The problem ultimately begins within the critic themselves, that is to say, each and every one of us. We all have the misfortune of observing the world through the blinkers of our own minds. Well-trodden neural pathways instil an innate bias in us that gives no one of us an authority over someone else’s work than we have to describe another person’s experience of seeing the colour red. It is a purely subjective phenomenon. This is because we are inherently unable to empathise with the thought process and emotional journey that led to that piece of work being created in the first place. Let’s say a guitarist sat up late one night, feeling considerable emotional pain regarding some personal issue, and chose to use her guitar as an outlet for this. She closes her eyes and allows the feeling to pour from her fingers into the strings and subsequently into the surrounding air particles. It is a beautiful process of energy transference from the very core of her tortured being into the air that surrounds her. Music falls from her subconscious and the beginning of a song is born. The next day she takes this embryonic material to her rehearsal session where she re-performs what she had previously extracted from her soul. The band connect over this and begin jamming to it, each member understanding each other on a profound level, connecting over the shared experience of creating something new, and enjoying the immense satisfaction that is gleamed from doing so. The song is worked into a structure, lyrics are written by the singer who poetically conveys her dark inner feelings and a new song is created. A pure expression of a genuine feeling, and a description of a beautiful, healthy process that speaks of individuals united. Somewhere down the line the song is recorded and sent to a reviewer for an opinion that will hopefully increase the artist’s chances of being able to undergo the cathartic process again in the future, with the support of a growing audience. With baited breath the artist opens her inbox one day.

“This is shit”.

And with that, all the honesty and emotion that the artist had poured into her work is at once undermined. A process abundant with such beauty and integrity, regardless of the musical underpinnings from which it emerged in her subconscious, is trampled upon. Who can we say is the person lacking understanding in this scenario? Who is lacking insight? And is it right for an artist who is guilty only of expressing something so personal to be insulted in this way? What kind of person must you be to feel that you have a right to offend someone in this manner?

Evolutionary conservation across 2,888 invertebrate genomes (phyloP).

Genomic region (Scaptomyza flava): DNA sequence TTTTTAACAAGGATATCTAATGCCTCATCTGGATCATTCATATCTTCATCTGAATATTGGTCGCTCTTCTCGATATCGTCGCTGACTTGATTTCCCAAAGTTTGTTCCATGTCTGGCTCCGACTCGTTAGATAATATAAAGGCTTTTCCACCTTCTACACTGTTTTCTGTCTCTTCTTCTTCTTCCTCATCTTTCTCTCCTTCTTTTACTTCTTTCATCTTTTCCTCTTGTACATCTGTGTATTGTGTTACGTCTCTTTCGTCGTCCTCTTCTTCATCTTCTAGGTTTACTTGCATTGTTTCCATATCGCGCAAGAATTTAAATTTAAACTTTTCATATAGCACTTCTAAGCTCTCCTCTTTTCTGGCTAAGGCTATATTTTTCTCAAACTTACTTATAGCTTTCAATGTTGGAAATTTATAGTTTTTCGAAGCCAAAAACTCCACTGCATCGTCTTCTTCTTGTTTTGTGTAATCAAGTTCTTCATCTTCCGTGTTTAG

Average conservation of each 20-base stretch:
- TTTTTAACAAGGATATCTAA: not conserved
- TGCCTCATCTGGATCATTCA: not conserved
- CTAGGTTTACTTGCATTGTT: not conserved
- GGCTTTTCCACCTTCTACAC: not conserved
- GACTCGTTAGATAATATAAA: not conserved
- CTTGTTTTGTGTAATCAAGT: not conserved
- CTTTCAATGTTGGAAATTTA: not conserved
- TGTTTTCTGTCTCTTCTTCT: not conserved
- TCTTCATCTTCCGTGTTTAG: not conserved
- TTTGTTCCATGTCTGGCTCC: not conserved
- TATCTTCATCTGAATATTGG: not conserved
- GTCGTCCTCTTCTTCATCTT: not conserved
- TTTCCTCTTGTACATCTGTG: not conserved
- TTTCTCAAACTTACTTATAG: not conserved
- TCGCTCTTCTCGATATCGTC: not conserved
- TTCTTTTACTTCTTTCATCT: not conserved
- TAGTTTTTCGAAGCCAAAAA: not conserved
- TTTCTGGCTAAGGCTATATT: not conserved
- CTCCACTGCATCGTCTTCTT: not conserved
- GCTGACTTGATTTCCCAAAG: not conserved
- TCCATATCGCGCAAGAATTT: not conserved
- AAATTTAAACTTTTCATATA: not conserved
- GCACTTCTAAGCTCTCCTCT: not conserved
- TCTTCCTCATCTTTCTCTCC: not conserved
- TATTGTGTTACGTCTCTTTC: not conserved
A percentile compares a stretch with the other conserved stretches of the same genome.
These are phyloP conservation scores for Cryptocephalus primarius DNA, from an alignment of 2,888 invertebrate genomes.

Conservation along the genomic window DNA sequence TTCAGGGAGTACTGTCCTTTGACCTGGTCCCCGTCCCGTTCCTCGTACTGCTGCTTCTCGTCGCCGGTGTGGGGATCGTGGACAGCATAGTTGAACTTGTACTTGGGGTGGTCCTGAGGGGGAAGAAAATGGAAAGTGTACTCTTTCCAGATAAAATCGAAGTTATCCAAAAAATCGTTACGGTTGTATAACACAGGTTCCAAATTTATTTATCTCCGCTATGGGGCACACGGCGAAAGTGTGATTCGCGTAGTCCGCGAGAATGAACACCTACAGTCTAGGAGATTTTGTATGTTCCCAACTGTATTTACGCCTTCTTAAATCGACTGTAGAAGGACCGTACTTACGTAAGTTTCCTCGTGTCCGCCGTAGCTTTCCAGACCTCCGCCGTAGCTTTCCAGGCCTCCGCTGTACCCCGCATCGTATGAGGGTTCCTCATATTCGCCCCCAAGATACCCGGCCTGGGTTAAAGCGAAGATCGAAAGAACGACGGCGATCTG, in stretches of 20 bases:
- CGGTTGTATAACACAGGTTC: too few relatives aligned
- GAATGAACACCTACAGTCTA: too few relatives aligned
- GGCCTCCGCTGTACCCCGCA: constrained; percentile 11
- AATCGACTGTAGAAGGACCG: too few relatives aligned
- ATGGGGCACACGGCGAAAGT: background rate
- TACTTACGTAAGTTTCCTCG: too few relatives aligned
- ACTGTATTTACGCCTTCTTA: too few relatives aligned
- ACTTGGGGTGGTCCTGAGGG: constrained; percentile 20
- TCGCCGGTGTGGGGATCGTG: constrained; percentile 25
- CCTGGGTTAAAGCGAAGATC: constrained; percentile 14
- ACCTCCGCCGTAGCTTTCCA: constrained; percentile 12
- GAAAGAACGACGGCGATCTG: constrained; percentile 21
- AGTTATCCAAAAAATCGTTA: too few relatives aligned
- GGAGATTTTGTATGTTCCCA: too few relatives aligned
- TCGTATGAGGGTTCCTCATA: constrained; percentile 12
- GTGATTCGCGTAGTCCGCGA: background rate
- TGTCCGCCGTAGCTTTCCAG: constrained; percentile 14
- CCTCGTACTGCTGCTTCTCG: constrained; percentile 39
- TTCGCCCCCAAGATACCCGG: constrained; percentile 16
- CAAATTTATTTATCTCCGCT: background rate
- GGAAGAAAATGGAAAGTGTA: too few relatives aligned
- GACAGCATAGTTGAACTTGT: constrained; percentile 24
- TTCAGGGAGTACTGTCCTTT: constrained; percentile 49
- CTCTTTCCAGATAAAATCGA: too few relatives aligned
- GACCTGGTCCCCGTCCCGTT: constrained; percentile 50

All a critic can really do – if we are to accept that criticism can have a legitimate function free from the considerable bounds of a knee jerk reaction based upon a neural underpinning of which there is very little conscious awareness – all we can do as every one of us a critic, is adopt a scientific approach in our analysis of other peoples’ hard work. It is the only fair way to describe to an audience the relative success of a piece of material with reference to the intentions of the artist. It is a simple process – Miss Y seeks to achieve objective Z, she therefore creates artwork X. Now, where should the focus of criticism be? Well, how successful was Miss Y in achieving objective Z with artwork X? In our previous example, our guitarist’s objective was to express her personal feelings through her music, and then offer it to another in the hope that they may be empathetic to the emotional journey she had taken, such that it could connect with another soul and ultimately help her pursue a career in which she can continue the process. The subject’s musicality, or its place within the context of the current cultural landscape may still be scrutinised, but not without maintaining respect of the fact that this artwork really means something to the person who created it. Anything else is an analysis based upon a scientific method; an analysis of results with reference to hypothesis.